Today in sports: Gisele Bündchen is already blaming husband Tom Brady's receivers for New England's loss, Seattle could be close to landing an NBA team, and expect slow Internet service in London during this summer's Olympics.
Last night's Super Bowl: terrific. Equally terrific: the footage of Gisele Bündchen, international supermodel and wife of Patriots quarterback Tom Brady, informing a bunch of rowdy Giants fans "my husband cannot f------ throw the ball and catch the ball at the same time." A fair and valid point, considering all the passes that were dropped by New England receivers, but not the thing for a star player's wife to say hours after a Super Bowl loss, especially when there's so much blame to be spread around. [The Insider via The Big Lead]
The official numbers won't be in until later in the day, but NBC is touting last night's game as the third most-watched telecast in Super Bowl history. Which is great, but also maybe a bit of a disappointment, since it means this year's ratings were down from the 2010 and 2011 numbers. [TV Line]
Oh, no: NFL commissioner Roger Goodell is threatening to get rid of the Pro Bowl if players don't start taking the meaningless all-star game more seriously. This is terrible news for anyone who enjoys the sight of players cramping on the sidelines and gaudy, vaguely tropical uniform combinations. [ESPN Radio]
It seems that Seattle mayor Mike McGinn and "a wealthy San Francisco hedge-fund manager" named Christopher Hansen have spent the last eight months quietly working on a plan to lure an NBA franchise back Seattle for the 2012-2013 season. Seattle has been pining for a team since the Sonics moved to Oklahoma City in 2008, but apparently Hansen and the city have a plan to build a new arena that would require minimal public funding. That sounds too good to be true, but at least "Seattle City Hall source" believes the Sacramento Kings will be playing in Seattle next year, if the city doesn't come through with a new arena plan by March 1. [The Seattle Times]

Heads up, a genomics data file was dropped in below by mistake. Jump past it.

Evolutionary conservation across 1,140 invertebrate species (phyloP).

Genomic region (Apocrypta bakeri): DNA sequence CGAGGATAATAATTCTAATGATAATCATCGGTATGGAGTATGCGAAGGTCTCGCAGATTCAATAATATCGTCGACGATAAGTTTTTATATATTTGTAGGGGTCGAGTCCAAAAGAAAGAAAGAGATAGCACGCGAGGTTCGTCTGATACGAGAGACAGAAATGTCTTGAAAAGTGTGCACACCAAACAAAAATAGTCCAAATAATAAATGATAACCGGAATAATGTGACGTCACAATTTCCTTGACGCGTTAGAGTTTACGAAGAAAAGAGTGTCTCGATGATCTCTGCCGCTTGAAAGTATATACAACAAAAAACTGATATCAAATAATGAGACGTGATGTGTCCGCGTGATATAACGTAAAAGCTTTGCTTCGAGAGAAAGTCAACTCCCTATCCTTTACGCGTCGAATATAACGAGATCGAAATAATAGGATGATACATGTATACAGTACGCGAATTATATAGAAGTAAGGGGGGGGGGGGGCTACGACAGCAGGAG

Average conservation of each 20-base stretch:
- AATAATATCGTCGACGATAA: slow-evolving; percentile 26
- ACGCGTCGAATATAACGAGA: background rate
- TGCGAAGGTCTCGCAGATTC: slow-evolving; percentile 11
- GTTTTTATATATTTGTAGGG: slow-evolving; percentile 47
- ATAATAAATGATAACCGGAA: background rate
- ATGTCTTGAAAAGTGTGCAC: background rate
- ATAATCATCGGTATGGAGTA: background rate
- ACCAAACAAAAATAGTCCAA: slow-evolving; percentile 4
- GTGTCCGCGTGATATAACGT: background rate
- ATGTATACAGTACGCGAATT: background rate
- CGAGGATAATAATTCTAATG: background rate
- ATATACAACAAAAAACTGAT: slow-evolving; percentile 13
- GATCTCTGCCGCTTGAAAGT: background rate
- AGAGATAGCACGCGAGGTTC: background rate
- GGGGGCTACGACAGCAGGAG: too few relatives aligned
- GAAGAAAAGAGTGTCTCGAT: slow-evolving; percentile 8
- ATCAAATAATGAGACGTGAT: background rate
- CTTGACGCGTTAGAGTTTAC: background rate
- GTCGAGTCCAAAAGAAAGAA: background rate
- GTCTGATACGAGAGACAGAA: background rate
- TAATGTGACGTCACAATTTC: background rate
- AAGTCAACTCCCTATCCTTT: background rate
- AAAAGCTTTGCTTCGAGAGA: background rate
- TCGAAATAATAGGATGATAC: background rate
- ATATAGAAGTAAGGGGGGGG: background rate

While his little brother was out winning the Super Bowl, Peyton Manning was apparently rethinking his refusal to renegotiate the terms of his contract with the Indianapolis Colts. Sources say that Manning, who is currently scheduled to earn a $28 million bonus in March, is open to a restructured, incentive-laden deal that would pay him "little or no guaranteed money up front," and possibly push much of his bonus to the opening day of the regular season. This gesture will endear Manning to Colts fans, but it doesn't change the fact the team doesn't want to pay him, say, $15 million (or $10 million or $8 million) to serve as the backup to likely number one overall draft pick Andrew Luck. [ESPN.com]
Some good news British football fans: the brief international stand-off between London and the city of St. Louis has been resolved, and the Rams and Patriots will play next October at Wembley Stadium as scheduled. Tickets for the game are finally going to go on sale today. [PFT]
In addition to traffic jams, crowded subways and possible protests, Londoners have another thing to look forward to during this summer's Olympic Games: slow Internet. Per a report issued the London Organising Committee of the Olympic Games and Paralympic Games, users can expect slower-than-usual service during the games, and possibly even some "drop-outs." The report also casually mentions that some ISPs are considering installing data caps "to try and spread the loading and give a more equal service to their entire customer base." So, the drop-outs will likely impact everyone. [BBC]
This article is from the archive of our partner The Wire.
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